The circulation of a foetus works differently to that of a newborn baby.
In the womb, the foetus is connected to the mother’s bloodstream through the placenta and the blood vessels in the umbilical cord. Blood rich in oxygen and nutrients is supplied directly from the mother to the foetus because the developing organs are unable to perform metabolic processes and the lungs are still inactive.
After reaching the foetus through the vessels in the umbilical cord, the oxygen-rich blood mixes together with the oxygen-poor blood from the vena cava veins (SVC, IVC) and reaches the heart where the foetal circulation begins. The blood available to the foetus is “mixed blood” which contains slightly less oxygen but is of sufficiently good quality for the foetus’ organs to thrive.
Every foetus has an opening or tunnel in the wall of tissue separating the right and left atriums (interatrial septum). This opening is known as the foramen ovale. Most of the blood that reaches the child’s right atrium (RA), flows through this opening into the left atrium (LA). It continues through the mitral valve into the left ventricle (LV) and flows into the aorta and to the organs. Only a small amount of blood flows through the tricuspid valve into the right ventricle (RV) and the pulmonary artery (PA). The foetal lungs are supplied with enough blood for the healthy development of the tissue and the pulmonary (lung) vessels which, until birth, are held in a “contracted” state by the muscles. For this reason, the pulmonary vascular resistance (resistance that must be overcome to push blood through the veins in the lungs) is particularly high. As a result, much of the blood in the pulmonary artery escapes through a connection between the trunk of the pulmonary artery and the proximal descending aorta; this vessel is known as the ductus.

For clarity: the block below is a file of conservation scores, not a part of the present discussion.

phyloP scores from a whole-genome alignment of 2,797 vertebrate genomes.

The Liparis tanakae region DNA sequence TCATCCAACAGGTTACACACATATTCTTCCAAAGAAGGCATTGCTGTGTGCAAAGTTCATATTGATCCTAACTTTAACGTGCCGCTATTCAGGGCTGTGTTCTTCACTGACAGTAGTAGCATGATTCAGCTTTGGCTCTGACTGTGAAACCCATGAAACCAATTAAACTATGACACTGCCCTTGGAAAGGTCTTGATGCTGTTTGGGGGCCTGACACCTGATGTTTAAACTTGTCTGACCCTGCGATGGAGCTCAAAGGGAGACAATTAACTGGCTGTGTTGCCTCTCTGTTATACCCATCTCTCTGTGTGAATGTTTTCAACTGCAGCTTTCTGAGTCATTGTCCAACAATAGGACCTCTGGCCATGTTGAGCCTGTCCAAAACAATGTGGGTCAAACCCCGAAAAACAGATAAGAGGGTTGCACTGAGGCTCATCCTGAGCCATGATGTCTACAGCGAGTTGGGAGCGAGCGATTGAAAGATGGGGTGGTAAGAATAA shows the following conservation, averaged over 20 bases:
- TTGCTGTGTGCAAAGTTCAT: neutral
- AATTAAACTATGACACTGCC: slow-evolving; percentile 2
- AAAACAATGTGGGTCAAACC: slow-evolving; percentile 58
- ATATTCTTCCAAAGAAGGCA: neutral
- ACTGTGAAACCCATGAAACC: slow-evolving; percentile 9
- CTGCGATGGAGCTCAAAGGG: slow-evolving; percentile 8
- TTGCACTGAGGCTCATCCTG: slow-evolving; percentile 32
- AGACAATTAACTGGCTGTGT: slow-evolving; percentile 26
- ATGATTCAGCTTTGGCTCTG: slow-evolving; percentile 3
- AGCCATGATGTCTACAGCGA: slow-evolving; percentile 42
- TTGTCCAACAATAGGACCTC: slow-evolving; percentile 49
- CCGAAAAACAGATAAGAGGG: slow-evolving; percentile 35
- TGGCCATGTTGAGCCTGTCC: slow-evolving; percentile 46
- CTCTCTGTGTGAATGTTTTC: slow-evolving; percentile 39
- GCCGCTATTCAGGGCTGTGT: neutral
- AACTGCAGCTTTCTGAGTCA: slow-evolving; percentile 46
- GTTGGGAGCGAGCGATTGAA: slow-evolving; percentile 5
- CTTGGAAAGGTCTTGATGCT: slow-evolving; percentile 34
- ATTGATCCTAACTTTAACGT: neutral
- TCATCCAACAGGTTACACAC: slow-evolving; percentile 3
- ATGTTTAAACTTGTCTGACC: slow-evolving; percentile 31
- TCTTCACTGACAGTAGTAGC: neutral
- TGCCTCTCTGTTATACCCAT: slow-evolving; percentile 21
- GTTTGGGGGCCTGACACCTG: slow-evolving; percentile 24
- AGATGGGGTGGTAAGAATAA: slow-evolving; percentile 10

At birth, a newborn baby takes its first breath and activates the lungs. This causes the pulmonary vessels to “relax”, lowering the pulmonary vascular resistance and allowing the blood to flow into the tiniest recesses of the pulmonary vascular tree (system of vessels in the lungs). With every breath, air is drawn into the bronchial tubes, allowing the process of gas exchange to begin. Now that more blood from the lungs is also flowing back through the pulmonary veins into the left atrium, the blood no longer needs to flow from right to left through the foramen ovale, which usually closes completely.
The child no longer depends on the blood supply from the placenta and the umbilical cord can be cut. The open ductus arteriosus is not needed anymore and it closes on its own within a matter of hours or days. In many heart defects, malformations can make it more difficult for the blood to reach the lungs or the aorta, sometimes blocking the blood flow altogether. The blood can no longer escape through the foramen ovale and ductus arteriosus as it did when the baby was still in the womb. Without medical intervention, these infants would die within hours or days of being born. In intensive care, the newborn is given prostaglandin, a highly effective form of medication that stops the ductus from closely spontaneously until corrective surgery can be performed in the first few days of the baby’s life. In the case of newborns who need an open foramen ovale, the connection may be widened in a cardiac catheterisation procedure (balloon atrioseptostomy or Rashkind manoeuvre). Cardiac catheterisation is when a long thin tube or catheter is inserted in an artery or vein and threaded through the blood vessels to the heart.
It usually takes a few weeks for the infant’s pulmonary vascular resistance (see above) to fall. This means it may be several weeks before the full extent of a heart problem becomes clear, e.g. in children with significant defects in the wall of tissue separating the right atrium from the left atrium (septum), causing large amounts of blood to flow from the left ventricle into the right ventricle and also into the lungs.
SVC – Superior vena cava
IVC – Inferior vena cava
RA – Right atrium
RV – Right ventricle
PA – Pulmonary artery
LA – Left atrium
LV – Left ventricle